May: Looking back, looking ahead

Ebbs and flows—of money, of employment, of time—are hallmarks of the freelance life, and I’ve loved the busy-ness of the past six months. Singing has taken me from a film set to Italy to the Caribbean to Canada, as well on short jaunts to the Midwest, South Carolina, the Pacific Northwest, and the Hamptons (and a vacation took me to Mexico for some much-needed R&R). When not on the road, I’ve been onstage or in the recording studio. Yes, 2017 has been fast-paced and action-packed thus far, and I’ve been having a great time going with the flow of busy-ness.

But…(you knew there was a “but” coming, right?) when one’s energies are directed outwardly for too long, it’s absolutely essential to replenish the well, which is exactly what I was able to do in May. Last month, I hung out with friends, ran a 5K, visited the Met and Cooper Hewitt museums, saw a performance of Shakespeare in the Park, went out to hear some great live jazz, and I even saw an opera. It feels so good to be a tourist at home, gleaning inspiration from New York’s endlessly vibrant art and culture.

Shakespeare in the Park; stopping to smell the roses at Brooklyn Botanic Garden; the Jazz Age exhibit at the Cooper Hewitt museum.

Of course, May hasn’t been all leisure. With the help of the nice folks over at Squarespace, I built a shiny new website, which has been on my to-do list for quite a while. And I’m currently doing a lot of preparation and outreach in anticipation of—drum roll, please—the Anzic Records release of THE LATE SET, my new album with pianist Ehud Asherie, due out in October!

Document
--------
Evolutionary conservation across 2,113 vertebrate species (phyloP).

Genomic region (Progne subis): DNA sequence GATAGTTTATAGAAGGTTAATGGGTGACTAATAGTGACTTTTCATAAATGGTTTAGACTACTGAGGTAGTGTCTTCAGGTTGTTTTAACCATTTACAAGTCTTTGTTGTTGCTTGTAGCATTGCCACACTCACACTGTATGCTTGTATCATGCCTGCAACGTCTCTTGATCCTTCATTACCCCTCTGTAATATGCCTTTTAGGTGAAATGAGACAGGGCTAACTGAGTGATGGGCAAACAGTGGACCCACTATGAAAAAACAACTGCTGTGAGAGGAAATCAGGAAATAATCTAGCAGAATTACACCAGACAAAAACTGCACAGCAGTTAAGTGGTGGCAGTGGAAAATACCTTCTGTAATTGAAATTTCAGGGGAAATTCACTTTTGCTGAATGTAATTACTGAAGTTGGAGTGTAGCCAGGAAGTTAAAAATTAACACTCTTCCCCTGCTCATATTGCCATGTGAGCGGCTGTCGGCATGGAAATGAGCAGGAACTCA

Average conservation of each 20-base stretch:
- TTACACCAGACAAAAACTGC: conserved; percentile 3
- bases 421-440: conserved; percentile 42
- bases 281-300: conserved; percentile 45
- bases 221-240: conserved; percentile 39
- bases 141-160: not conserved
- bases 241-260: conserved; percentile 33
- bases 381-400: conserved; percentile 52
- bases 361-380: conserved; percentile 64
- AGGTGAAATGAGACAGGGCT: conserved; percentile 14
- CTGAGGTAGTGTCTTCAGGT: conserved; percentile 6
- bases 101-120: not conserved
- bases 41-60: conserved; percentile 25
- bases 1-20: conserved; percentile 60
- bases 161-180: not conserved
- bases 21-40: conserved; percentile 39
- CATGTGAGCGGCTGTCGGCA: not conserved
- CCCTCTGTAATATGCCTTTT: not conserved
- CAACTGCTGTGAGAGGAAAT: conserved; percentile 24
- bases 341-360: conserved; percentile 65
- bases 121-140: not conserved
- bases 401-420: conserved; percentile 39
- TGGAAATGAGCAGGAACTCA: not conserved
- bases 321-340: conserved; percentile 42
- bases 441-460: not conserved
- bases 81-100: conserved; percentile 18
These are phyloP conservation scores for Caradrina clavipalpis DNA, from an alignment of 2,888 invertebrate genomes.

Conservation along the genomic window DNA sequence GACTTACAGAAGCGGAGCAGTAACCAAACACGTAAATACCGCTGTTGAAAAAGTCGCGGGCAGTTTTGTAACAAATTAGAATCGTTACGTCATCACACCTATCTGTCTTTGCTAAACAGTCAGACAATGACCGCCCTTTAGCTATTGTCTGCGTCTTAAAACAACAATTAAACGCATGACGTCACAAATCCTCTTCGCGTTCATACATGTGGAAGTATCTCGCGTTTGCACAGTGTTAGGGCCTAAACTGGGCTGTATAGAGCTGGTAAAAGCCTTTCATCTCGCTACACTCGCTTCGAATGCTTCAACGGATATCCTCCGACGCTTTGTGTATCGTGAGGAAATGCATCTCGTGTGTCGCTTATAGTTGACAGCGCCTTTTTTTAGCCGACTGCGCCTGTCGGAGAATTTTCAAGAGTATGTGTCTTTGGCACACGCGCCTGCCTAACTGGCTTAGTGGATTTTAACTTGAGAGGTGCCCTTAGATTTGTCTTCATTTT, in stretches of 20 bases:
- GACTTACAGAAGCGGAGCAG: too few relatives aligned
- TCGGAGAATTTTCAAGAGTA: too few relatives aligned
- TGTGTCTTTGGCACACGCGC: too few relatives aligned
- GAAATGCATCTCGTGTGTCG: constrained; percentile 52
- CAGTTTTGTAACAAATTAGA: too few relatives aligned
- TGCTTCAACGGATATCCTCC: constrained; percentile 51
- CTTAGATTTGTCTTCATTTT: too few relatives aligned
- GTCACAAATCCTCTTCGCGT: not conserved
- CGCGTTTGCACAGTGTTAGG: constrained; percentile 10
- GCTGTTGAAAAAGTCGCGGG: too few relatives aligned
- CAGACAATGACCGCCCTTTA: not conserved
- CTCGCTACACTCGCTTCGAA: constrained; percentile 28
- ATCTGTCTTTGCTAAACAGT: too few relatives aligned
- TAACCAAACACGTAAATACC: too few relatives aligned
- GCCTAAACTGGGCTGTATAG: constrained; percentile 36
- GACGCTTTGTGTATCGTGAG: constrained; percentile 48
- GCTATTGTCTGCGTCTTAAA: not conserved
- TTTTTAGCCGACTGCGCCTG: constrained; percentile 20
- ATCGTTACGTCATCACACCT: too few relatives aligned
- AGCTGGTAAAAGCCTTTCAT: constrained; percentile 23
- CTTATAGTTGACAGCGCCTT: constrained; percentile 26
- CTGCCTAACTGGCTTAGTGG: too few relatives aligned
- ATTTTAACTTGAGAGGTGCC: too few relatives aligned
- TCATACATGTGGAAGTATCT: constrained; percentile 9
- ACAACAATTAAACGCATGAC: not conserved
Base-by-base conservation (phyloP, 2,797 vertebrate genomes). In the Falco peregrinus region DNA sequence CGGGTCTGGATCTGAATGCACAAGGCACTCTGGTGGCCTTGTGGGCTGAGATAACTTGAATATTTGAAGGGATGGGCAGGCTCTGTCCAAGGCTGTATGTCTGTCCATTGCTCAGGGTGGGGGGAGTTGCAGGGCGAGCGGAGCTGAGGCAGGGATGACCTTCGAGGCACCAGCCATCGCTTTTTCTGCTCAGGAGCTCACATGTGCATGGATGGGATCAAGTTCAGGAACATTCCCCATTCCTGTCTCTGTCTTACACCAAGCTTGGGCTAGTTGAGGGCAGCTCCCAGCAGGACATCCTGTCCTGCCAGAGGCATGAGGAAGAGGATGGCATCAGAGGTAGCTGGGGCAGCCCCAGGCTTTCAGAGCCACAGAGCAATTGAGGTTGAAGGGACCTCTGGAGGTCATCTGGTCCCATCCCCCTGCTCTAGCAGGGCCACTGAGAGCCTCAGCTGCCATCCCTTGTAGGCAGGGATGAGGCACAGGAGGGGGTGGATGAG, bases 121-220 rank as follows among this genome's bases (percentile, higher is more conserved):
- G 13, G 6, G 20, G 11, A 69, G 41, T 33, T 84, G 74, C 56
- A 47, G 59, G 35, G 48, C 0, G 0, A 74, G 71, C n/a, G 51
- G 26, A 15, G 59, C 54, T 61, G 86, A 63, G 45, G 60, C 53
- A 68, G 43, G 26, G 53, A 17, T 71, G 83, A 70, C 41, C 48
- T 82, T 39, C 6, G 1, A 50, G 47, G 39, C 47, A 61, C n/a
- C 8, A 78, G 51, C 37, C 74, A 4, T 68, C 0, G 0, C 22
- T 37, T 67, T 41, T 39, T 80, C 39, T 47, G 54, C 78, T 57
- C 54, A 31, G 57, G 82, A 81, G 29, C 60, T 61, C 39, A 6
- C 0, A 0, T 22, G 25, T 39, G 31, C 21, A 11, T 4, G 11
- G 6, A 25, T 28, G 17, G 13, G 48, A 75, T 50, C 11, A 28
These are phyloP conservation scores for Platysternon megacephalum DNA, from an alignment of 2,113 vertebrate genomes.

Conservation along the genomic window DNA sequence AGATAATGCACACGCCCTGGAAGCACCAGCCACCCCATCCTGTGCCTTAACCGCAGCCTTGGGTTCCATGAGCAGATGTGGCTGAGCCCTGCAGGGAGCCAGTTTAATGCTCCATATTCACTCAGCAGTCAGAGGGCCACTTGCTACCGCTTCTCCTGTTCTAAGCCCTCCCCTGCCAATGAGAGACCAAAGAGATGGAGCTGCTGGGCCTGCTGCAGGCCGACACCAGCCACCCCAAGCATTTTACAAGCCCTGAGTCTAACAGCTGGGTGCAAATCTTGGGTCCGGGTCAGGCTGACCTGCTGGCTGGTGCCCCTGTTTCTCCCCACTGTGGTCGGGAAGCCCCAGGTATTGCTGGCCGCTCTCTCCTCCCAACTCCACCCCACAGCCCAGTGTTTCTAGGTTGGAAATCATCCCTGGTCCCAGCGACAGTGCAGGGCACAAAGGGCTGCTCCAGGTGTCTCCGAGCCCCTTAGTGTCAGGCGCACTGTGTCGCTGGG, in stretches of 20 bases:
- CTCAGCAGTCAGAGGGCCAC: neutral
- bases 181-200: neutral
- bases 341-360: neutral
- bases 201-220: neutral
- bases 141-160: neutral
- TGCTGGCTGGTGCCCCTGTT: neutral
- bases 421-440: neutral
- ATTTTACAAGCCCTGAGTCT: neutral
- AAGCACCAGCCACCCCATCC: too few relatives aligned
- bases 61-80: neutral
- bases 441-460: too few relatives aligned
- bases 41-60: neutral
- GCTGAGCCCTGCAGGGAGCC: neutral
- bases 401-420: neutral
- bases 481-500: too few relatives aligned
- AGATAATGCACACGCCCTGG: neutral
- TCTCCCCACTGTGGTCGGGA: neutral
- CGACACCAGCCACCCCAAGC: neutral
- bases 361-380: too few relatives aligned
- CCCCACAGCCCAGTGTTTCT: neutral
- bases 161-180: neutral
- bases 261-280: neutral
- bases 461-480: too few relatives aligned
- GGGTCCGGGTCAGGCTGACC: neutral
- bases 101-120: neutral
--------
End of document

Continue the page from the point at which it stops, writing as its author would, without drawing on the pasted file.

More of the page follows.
The new homepage over at!

Looking ahead, I’ve got a few great gigs on the horizon (including an exciting show with Duchess for Lincoln Center Out of Doors on July 28), and I’m really looking forward to summer. I’ve got a whole list of fun summer plans for the months ahead, including a Circle Line cruise, picnics in the park, beach days, beer gardens, and baseball. Summer’s here. Let’s party.

In May, I…
Blogged about: April. The Song Is You (a remembrance of Josh Wolff). Singer-friend Andrea Wolper.

Read: Z: A Novel of Zelda Fitzgerald, by Therese Anne Fowler. A well-written, enjoyable read about a woman who, had she been born in a different time, might have been remembered as so much more than a famous writer’s tragic wife. Bird by Bird, by Anne Lamott. I’ve felt a strong inclination toward doing more writing, and this book was just the push I needed to get started.

Watched: Der Rosenkavalier, Lincoln Center HD. A big-screen version of Strauss’ gorgeous opera, with Renée Fleming in her last performance as the Marschallin. Exquisite. Julius Caesar, Shakespeare in the Park. This production was way too heavy-handed with the Trump metaphors (we get it, a megalomaniacal narcissist is running our country and imperiling our democracy), but Corey Stoll is always fantastic.

[UPDATE: In the wake of Delta Airlines, Bank of America, and American Express pulling their support from the Public Theater, I would like to add that I support the Public Theater without hesitation or reservation. Part of what art is meant to do—indeed, perhaps its most important function of all—is to, however provocatively, interpret and portray complex issues that pertain to the here and now. For crying out loud, the whole point of Julius Caesar is that democracy is fragile and can be undone, even destroyed, by violence.]

Listened to: Double Bass Double Voice (Emily Braden, Nancy Harms, Steve Whipple). I saw this trio’s CD release show at the Zinc Bar and was completely blown away by their song selections (everything from Duke Ellington to Stevie Wonder to traditional spirituals to Billy Joel), inventive arrangements, playfulness, freedom, and communication.